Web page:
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What to Do If You Rely on Trained Employees

by Jul 2, 2014, 12:06 am ET

fed reserve chicagoRecently I got to be a fly-on-the-wall at the quarterly Industrial Roundtable luncheon at the Federal Reserve Bank of Chicago. Yes, it was a fancy lunch in a fancy boardroom, and I was very impressed — but that’s not the point. In the room, there were about 20 leading Midwestern industrial manufacturers and distributors updating the Fed’s staff economists on the state of their businesses and industries.

I’m neither an economist nor an expert in manufacturing, so many of the details of their reports were a bit over my head. I can say that no one in the room was particularly excited or worried by the economic situation. The general consensus was that modest growth was expected to continue for the near future.

I did hear some disturbing concerns, though.

People reported increased productivity through automation, but that they couldn’t find “qualified” people to hire. Of course! The jobs themselves require increasing sophistication in order to operate a variety of computer-aided machines — robotics, CNC training, new ERP software, etc. Much of this technology is new, so obviously there are few “qualified” employees on the market — they haven’t been trained yet.

Employers, educators, and government officials play “hot potato” with the responsibility to create qualified employees. Each group says that responsibility to train, re-train, or educate potential employees should fall on the other two. The real issue seems to be that no one wants to foot the bill. Training time for new technologies can be long. The cost of a mis-hire can be high.

As a recruiting and talent acquisition expert, this is not the first time I’ve heard these concerns, but it was dramatically reinforced in the setting of the Federal Reserve Bank. Listening to very successful senior executives say they couldn’t find trained employees made me want to shout, “Hire for aptitude and pay to train!” It is the employer who will ultimately benefit from having the right people on board, so the cost of having those people is a cost of doing business. If your business success relies on trained employees, then do it!

The luncheon made me feel curmudgeonly, but I’m looking forward to the next one. It will be my second one and I think, if the opportunity presents itself, I’ll start that conversation.

This article is provided for informational purposes only and is not intended to offer specific legal advice. You should consult your legal counsel regarding any threatened or pending litigation.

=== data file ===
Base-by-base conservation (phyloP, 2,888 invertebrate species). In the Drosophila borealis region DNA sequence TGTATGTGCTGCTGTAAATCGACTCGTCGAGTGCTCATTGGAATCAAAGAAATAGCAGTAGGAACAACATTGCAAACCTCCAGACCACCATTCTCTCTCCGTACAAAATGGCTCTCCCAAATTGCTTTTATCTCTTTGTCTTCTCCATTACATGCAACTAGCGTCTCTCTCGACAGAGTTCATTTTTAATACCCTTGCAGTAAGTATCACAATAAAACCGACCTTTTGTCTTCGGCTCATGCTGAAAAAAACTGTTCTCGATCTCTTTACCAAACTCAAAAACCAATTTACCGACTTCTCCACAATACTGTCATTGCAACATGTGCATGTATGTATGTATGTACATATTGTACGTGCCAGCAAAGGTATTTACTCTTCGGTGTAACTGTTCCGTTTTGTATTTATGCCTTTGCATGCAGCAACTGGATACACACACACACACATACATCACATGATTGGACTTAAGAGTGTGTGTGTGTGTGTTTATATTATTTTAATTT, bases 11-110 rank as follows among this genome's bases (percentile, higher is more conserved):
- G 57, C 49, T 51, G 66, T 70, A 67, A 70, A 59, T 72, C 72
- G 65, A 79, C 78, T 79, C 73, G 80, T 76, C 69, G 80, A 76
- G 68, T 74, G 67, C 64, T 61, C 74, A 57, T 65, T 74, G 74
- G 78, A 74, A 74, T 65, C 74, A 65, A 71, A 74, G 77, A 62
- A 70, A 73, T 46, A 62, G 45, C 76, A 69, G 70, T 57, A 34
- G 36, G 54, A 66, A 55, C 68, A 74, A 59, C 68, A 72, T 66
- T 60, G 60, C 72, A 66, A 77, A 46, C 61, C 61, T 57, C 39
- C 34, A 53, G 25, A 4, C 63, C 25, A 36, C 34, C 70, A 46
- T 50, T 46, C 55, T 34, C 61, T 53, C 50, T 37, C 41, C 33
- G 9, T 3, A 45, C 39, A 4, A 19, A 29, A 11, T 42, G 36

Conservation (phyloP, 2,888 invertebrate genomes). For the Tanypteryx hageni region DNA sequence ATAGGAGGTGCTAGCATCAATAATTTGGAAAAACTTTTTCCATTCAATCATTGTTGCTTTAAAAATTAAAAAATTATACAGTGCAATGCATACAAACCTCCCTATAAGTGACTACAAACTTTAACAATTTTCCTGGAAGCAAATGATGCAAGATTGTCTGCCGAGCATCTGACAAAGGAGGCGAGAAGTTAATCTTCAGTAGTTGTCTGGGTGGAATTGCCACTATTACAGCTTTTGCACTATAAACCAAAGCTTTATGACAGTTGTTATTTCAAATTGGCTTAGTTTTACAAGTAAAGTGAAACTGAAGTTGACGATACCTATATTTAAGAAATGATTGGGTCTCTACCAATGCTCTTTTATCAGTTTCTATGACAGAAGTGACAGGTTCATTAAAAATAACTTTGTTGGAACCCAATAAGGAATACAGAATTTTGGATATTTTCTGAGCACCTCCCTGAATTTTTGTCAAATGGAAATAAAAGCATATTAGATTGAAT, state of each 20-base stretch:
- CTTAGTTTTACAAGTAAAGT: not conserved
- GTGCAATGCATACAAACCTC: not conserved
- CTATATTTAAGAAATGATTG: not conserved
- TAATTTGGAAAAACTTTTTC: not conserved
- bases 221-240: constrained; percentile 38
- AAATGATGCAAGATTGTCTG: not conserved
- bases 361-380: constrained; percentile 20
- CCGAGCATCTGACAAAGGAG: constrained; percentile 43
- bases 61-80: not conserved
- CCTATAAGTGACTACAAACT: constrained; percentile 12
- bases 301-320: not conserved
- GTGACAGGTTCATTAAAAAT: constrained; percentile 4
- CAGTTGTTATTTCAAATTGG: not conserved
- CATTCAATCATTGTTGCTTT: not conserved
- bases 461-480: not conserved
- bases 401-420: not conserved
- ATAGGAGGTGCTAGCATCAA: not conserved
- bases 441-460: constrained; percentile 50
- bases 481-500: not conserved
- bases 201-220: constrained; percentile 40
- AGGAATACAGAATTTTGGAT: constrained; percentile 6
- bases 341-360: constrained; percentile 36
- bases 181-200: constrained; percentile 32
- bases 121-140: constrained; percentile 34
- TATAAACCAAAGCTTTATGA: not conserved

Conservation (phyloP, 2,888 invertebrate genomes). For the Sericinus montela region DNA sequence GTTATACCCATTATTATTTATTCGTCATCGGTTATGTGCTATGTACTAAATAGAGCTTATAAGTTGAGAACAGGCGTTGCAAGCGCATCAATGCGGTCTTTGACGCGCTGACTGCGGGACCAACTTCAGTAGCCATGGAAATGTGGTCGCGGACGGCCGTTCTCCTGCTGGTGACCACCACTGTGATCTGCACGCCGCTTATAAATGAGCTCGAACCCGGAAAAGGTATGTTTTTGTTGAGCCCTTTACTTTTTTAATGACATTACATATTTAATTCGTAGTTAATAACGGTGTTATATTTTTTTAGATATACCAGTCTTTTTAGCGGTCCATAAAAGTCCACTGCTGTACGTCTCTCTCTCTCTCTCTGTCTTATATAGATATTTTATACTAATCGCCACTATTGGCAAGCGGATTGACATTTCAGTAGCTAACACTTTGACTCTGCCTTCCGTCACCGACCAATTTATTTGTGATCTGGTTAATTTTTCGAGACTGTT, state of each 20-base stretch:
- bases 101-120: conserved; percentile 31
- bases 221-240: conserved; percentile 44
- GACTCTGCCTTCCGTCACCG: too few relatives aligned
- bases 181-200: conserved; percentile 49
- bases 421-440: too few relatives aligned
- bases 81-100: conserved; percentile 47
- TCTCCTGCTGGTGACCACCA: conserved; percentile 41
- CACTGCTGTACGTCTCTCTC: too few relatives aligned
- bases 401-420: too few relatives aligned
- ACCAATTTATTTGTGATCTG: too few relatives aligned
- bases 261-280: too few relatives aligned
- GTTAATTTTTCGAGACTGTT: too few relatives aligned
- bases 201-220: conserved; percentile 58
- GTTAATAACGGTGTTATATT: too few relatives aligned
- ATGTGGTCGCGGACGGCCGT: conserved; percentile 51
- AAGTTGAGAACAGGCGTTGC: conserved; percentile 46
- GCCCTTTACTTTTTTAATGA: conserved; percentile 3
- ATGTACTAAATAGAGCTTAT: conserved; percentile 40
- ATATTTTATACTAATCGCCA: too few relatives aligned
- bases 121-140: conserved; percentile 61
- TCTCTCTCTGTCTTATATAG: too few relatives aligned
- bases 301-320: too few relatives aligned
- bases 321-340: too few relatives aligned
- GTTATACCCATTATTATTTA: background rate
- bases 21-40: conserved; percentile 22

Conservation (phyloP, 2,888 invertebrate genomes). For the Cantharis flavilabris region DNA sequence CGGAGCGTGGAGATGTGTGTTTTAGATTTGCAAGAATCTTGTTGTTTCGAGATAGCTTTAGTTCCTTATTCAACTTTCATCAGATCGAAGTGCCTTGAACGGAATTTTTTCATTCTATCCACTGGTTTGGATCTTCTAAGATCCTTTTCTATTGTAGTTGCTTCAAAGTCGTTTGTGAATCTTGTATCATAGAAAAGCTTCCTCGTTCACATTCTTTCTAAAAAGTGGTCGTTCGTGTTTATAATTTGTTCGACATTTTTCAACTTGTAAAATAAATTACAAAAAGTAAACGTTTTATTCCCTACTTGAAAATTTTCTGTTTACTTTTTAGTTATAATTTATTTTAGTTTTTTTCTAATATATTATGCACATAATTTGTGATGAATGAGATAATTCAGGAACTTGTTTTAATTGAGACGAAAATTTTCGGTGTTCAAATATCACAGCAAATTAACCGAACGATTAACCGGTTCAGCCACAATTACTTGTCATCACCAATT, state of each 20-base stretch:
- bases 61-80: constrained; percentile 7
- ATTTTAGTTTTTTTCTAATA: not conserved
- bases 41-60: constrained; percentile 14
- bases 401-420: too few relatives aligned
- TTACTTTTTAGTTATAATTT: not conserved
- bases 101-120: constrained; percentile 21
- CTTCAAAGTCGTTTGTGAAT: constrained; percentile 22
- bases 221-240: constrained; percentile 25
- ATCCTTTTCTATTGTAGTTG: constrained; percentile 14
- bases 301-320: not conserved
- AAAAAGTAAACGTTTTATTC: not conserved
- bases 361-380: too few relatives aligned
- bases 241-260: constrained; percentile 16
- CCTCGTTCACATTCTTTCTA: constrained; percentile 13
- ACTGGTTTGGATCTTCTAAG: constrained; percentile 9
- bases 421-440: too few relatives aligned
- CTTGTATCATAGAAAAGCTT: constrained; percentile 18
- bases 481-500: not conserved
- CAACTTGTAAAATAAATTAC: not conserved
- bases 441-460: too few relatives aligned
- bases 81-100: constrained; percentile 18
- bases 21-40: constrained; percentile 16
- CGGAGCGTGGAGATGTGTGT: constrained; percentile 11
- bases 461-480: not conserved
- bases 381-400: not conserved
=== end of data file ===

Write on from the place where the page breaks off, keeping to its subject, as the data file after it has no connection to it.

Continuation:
• Glenn Mandelkern

    One big fear regarding training that employers have (understandably) is that they may train somebody, only to lose them to a competitor. Yet it’s also been shown that if an employer creates a place where workers want to stay and pays well, who would want to jump ship? (Not every candidate is crazy about going through yet another hiring process and having to prove and reprove themselves.)

    Peter Cappelli of Wharton has written a lot about this issue of training over the past 2 to 3 years. He’s got a short book that gets to the point immediately. He’s also been quoted in Inc. Magazine, Forbes and other business publications. It’s worth looking him up and seeing his proposed solutions.

    Chief among these is to view training as an investment, not an expense.

    Also, with the ways things change so fast, it’s really preposterous to state that you as an applicant must know everything about everything before you’re hired.

  • http://www.new-hire.com/ Chuck Smith

    Great points Glenn. Reminds me of the internet meme going around, CFO says to CEO “What happens if we train people and they leave?” CEO to CFO, “What happens if we don’t train people and they stay?”

    Thanks for the recommendation to Cappelli. As to your last point, we find employers often look for “experienced” candidates only to find that the way the experienced candidates do the work differs from the way the employer wants the work done.

  • Keith D. Halperin

    Thanks, Chuck. Well-said, Glenn.
    I’m a “gloomy Gus” but I think that as an employee, if an employer showed enough concern for me to invest in some serious training (even if it were from purely economic reasons), that would be an incentive to work for them if new, and to stay with them longer if already there- it says that “I MATTER”….While writing this, it just occurred to me that with training comes an (implicit or explicit) expectation of a raise or promotion after the training has been successfully completed, so if that if someone were in an existing position with a company and DIDN’T get a raise/promotion, that WOULD be a strong incentive to “get the hell outta Dodge”.
    Happy 4th,
    kh